99¢ for the first month
99¢ for the first month

Letters: Weems audit should set off alarm bells

Staff Writer
The Apalach Times
The Apalach Times

Franklin County is reopening. However, you wouldn’t know it if you tried to come to a county commission meeting and address commissioners. The doors are still locked and I think they like it that way. Two years ago, commissioners greatly restricted access by the public by creating a written policy severing your right to actually speak to and receive a reply from commissioners at public meetings.

I stew about a lot of things I feel are unjust or just misleading. At a recent county commission meeting the CPA who conducted the Weems audit seemed to give a glowing report. Naturally, none of the commissioners read it, or they would have asked questions that would have revealed the lie. Taken from the actual report, I give you the truth. We have uploaded the actual report to our web site at a

Weems has several people in finance including a highly-paid chief financial officer. There is no excuse for:

* Very large prior period restatements, totaling $1.25 million, has little explanation but was a negative change on the books.

* Hospital leadership foregoing the standard and required management discussion

* The very important number of accounts receivable being severely written down, without comment from publicly-published internal reports. Current assets, a closely watched figure, was also massively written down.

* Construction in progress is given as $2.58 million. What do we have to show for it?

* Accounts payable rose to $908,000

* Total liabilities decreased only slightly despite county commissioners “forgiving” a $690,000 loan.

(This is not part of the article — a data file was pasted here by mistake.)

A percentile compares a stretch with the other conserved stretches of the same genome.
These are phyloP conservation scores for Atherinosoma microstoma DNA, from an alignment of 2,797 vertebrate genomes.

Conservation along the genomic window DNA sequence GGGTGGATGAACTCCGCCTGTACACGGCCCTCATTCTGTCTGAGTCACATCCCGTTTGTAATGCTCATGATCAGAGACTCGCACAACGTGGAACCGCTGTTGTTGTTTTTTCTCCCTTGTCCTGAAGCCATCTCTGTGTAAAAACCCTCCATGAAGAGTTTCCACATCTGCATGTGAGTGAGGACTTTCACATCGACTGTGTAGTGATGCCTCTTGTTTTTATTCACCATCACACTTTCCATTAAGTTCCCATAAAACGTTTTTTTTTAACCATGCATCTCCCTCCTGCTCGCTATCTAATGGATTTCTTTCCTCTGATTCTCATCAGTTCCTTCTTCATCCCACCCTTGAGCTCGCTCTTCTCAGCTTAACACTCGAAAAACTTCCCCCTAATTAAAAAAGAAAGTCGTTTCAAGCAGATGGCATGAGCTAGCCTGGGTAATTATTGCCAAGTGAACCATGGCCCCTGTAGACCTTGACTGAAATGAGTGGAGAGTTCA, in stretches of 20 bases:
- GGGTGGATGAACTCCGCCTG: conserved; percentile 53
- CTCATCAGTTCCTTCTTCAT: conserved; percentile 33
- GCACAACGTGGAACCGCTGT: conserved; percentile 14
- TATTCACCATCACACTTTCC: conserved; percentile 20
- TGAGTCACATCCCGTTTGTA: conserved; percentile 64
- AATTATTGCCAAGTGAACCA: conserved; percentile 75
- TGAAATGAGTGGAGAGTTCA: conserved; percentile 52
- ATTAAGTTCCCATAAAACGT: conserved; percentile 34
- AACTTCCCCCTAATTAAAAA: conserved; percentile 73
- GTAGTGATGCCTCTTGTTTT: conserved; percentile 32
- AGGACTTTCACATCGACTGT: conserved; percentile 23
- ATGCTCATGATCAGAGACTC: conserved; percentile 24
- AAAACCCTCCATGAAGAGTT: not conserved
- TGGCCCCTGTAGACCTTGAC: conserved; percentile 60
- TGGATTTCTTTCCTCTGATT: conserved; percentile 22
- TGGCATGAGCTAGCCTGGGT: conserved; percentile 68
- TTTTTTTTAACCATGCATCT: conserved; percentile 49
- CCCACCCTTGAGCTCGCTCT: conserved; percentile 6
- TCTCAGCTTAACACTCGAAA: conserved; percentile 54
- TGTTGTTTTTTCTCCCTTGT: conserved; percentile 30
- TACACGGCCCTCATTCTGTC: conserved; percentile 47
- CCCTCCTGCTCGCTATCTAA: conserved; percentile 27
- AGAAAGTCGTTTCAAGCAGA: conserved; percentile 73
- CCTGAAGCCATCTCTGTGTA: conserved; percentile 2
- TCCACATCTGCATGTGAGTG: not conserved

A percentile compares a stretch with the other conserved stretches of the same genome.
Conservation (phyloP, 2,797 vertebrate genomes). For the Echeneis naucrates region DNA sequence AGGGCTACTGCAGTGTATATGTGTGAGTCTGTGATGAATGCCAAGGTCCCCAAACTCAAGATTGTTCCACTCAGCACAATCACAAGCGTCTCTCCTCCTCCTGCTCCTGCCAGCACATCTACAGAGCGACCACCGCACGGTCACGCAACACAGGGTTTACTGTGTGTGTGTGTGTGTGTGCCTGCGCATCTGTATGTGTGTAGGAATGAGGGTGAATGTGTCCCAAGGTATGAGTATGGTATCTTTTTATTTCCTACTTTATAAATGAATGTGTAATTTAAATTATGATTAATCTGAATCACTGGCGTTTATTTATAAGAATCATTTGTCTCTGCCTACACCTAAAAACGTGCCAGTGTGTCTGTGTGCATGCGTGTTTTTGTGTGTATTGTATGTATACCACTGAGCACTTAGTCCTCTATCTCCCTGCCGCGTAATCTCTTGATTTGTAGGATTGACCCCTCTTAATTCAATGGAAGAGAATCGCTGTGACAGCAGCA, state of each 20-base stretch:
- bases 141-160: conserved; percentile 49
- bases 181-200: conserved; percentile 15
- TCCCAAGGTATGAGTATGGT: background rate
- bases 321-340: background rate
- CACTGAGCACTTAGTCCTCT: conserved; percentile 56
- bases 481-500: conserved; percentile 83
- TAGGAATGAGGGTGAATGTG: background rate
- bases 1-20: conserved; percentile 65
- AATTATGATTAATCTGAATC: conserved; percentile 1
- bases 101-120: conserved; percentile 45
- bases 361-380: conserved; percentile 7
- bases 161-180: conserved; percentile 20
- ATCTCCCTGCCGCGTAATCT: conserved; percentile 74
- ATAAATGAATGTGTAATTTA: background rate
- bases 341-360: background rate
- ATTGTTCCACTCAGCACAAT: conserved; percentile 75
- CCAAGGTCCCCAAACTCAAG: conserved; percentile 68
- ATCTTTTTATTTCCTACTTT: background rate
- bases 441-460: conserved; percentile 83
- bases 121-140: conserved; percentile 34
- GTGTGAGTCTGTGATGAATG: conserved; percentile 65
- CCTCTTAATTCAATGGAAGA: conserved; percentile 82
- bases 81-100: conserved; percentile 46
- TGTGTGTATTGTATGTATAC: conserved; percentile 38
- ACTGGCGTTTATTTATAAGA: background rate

* Total operating expenses are up over 10 percent after rising a similar amount last year, in spite of the number of actual patients, overnights and other services flat to declining.

* Cash and cash equivalents (money in your pocket) dropped another half-million dollars.

* Medicare patients dropped from 40 to 38 percent which is very worrisome since only Medicare receives the critical access hospital subsidy which brings in about $220,000 a year. More worrisome is that Medicaid (not subject to the subsidy) grew by 3 percent, which the hospital loses money on every patient.

* Medical malpractice insurance: The report notes that Weems is not accruing liability as required, which will affect financials negatively. In addition, it was unreported Weems is significantly underinsured, relying on the financial strength of the county to pay claims exceeding the liability limits of its woefully low insurance limit of about $250,000. Typically, small hospitals would have between $8 million and $15 million in malpractice insurance.

* Internal controls over financial reporting continuing to be weak. “Processes and controls in place in fiscal 2019 were not sufficient to maintain effective internal control over financial reporting which resulted in the other findings described within this schedule.”

* Accrual basis accounting is done ineffectively, requiring many adjustments or reclassifications.

* Recording of audit adjustments were not properly performed from the previous year’s audit.

The audit reports should set off alarm bells all over the place. Commissioners and hospital management are clearly “on notice.” Watch that $3.2 million coronavirus “gift” disappear over the next two years if current losses of a quarter-million dollars a month continue. Independent professionals should view the repeated issues with financial controls and reports as either deliberate or incompetent that allow hospital management to make claims of progress that are false. A copy of this email and the report should be sent to the auditor general for further review.

Let’s not forget that the largest nonprofit health system in the country had offered us millions of dollars and a virtual end to risk until last month when the county commissioners decided to continue “Lockley’s Folly.” $23 million spent and counting!

Allan J. Feifer


Concerned Citizens of Franklin County